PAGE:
You’ll be sorry

Somewhere, assumption.edu, I think (while searching for an image of John Singer Sargent’s “Gassed”), I came across a bunch of “class notes” (Why were they there?), including a discussion of what Kipling was trying to say in “White Man’s Burden”. There’s a stanza that boils down to “Do it, and you’ll be sorry, because they’ll blame you, they’ll hate you, and they’ll cry ‘Why?!'”, followed by the professor’s “Why take up the White Man’s burden?”

All the students came up with reasons Kipling was telling his audience, “Go for it”! The prof seemed to go along, as if Kipling were a hawk.

It was the exact opposite of what Kipling said, and they’re paying a fortune to get a liberal arts education from a highly-paid faculty who understand Kipling less than 99.9% of his huge untrained audience.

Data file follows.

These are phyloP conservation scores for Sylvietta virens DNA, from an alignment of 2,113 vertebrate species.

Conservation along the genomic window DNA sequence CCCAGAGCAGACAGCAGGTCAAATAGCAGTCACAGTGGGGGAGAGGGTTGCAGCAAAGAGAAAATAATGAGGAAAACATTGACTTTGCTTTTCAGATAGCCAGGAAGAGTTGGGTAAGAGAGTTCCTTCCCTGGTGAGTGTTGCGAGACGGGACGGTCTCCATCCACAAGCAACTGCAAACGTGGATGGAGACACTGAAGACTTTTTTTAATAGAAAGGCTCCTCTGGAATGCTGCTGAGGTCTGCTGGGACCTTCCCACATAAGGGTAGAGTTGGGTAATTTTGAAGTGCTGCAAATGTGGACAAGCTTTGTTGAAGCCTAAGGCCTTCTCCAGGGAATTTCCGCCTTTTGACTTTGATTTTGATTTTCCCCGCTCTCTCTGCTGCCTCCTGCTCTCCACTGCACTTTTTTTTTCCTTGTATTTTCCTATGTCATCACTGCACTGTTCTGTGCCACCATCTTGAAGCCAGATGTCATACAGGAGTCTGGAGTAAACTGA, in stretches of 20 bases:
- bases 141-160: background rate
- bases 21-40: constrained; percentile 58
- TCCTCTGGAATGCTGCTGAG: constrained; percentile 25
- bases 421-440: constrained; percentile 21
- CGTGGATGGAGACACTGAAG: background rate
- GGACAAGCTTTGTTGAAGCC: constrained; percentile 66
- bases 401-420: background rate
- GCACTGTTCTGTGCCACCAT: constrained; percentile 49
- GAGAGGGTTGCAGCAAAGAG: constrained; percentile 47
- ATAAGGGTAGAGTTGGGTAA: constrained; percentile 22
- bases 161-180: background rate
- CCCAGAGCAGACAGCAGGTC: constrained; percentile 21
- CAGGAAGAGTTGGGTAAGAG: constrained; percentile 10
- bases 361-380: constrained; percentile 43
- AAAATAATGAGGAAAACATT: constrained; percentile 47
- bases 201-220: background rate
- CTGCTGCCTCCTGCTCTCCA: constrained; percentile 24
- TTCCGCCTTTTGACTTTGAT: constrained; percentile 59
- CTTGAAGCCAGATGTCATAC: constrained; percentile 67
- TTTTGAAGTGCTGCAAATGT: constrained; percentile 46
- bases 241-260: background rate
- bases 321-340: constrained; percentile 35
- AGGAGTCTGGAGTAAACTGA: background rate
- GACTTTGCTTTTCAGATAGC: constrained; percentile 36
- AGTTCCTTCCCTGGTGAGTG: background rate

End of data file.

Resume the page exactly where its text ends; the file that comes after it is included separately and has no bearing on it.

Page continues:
I wouldn’t be surprised if they all “jumped” to that conclusion because they all came across it, not on their own, but from an equally misguided source, probably a literature textbook.

Elsewhere on that page, a student completely misinterpreted a cartoon, saying that it showed a monkey being carried off against its will (by a “big White hero”), with an arm reaching back, not a limp, unconconscious African man, his arm dangling. A beautiful school in the background she thought ramshackle, and she didn’t mention a corpse, its boots still in stirrups, in the foreground. The “hero” was no bigger than the “monkey”, and was obviously a cavalry officer, just doing his duty.

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